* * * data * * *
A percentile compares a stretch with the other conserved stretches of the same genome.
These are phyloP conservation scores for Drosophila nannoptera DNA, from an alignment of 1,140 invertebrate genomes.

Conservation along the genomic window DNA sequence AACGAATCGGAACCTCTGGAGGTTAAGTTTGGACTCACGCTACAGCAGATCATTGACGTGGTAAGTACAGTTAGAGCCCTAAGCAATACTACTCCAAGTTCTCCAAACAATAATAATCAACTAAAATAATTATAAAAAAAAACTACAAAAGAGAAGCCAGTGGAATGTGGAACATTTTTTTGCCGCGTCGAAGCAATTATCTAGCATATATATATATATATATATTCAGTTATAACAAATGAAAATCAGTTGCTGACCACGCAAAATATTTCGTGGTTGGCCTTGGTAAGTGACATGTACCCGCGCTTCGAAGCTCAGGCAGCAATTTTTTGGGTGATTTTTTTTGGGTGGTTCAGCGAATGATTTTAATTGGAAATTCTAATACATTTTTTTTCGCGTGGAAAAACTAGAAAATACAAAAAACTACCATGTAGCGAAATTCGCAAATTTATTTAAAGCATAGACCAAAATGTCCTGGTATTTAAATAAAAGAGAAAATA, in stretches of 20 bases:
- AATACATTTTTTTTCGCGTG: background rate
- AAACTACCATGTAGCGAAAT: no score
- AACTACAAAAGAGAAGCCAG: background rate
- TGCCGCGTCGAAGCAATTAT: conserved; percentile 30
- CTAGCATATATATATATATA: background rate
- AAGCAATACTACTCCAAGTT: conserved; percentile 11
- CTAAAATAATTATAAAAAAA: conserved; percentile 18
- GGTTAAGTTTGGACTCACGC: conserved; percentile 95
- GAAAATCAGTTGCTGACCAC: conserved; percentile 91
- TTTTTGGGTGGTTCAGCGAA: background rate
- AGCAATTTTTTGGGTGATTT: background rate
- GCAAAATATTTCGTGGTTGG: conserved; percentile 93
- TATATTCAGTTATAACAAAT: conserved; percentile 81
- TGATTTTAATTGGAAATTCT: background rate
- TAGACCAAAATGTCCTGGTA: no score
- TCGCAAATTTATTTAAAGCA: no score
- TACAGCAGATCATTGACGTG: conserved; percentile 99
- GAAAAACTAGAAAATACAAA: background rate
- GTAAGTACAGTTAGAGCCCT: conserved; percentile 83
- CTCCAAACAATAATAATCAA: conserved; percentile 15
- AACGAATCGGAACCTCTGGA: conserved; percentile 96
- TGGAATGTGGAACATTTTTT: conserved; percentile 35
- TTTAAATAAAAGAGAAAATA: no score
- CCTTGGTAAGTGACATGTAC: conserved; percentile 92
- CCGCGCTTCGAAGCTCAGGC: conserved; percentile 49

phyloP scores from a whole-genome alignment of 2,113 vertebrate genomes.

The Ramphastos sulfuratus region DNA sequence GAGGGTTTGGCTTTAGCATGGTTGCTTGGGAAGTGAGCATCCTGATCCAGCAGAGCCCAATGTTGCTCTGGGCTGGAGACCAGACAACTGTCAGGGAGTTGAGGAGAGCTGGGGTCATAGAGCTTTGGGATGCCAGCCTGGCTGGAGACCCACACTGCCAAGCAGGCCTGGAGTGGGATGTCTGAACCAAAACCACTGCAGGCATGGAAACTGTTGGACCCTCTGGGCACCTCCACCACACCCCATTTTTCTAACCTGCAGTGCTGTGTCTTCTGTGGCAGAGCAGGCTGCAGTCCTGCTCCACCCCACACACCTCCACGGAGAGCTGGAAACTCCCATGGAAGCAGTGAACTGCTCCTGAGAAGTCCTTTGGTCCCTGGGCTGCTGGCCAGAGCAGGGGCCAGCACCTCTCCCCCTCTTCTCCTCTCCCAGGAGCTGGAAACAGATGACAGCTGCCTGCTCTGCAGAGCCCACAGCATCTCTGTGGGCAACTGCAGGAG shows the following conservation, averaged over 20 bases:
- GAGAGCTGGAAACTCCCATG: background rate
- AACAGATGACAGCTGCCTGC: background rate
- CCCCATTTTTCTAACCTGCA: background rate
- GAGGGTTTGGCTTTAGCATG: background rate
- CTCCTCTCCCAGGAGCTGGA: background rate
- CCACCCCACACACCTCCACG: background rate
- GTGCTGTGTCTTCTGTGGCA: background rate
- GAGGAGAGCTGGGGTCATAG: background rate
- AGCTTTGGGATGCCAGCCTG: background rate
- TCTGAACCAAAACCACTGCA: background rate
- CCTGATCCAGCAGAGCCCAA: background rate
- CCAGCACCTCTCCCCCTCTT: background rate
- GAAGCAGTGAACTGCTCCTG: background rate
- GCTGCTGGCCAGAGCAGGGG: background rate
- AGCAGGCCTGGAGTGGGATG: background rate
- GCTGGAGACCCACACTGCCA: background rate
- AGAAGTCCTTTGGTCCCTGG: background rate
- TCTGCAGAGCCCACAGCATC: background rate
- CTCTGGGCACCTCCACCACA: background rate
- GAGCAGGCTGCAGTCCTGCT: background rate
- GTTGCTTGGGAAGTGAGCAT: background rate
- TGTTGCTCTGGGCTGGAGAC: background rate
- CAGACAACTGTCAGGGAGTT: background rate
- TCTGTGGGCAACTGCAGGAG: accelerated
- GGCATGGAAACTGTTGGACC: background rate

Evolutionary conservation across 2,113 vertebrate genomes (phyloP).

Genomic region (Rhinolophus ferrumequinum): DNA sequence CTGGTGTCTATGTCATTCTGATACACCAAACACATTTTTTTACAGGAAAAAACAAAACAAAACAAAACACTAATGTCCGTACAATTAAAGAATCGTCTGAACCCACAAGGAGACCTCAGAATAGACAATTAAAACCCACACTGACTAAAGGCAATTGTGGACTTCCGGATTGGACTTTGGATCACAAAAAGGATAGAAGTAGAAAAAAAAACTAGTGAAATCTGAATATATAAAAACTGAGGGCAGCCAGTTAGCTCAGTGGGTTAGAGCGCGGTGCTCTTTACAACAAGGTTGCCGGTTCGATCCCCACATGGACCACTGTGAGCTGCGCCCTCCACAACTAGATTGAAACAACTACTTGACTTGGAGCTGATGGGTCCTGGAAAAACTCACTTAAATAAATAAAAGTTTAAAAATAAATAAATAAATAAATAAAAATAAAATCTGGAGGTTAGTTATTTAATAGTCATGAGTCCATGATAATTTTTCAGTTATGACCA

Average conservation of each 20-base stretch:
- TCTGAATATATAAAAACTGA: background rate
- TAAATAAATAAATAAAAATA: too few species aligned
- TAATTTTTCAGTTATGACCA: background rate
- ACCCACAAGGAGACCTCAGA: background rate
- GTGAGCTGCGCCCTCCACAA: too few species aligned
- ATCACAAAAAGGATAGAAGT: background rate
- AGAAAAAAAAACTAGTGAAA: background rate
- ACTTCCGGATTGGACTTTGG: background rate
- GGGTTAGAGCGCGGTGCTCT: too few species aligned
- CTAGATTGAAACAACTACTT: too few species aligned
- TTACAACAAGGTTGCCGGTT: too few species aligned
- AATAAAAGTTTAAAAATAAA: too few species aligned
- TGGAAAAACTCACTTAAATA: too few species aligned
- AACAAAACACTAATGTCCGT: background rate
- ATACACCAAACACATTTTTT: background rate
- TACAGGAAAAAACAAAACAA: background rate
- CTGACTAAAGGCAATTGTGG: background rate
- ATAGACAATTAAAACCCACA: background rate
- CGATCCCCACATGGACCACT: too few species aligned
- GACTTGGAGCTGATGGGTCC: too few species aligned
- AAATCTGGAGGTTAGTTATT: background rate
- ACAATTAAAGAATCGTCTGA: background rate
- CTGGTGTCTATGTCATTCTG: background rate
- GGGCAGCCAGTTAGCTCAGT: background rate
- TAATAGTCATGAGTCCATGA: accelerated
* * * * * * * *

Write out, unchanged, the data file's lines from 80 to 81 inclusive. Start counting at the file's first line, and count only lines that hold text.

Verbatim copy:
- ACAATTAAAGAATCGTCTGA: background rate
- CTGGTGTCTATGTCATTCTG: background rate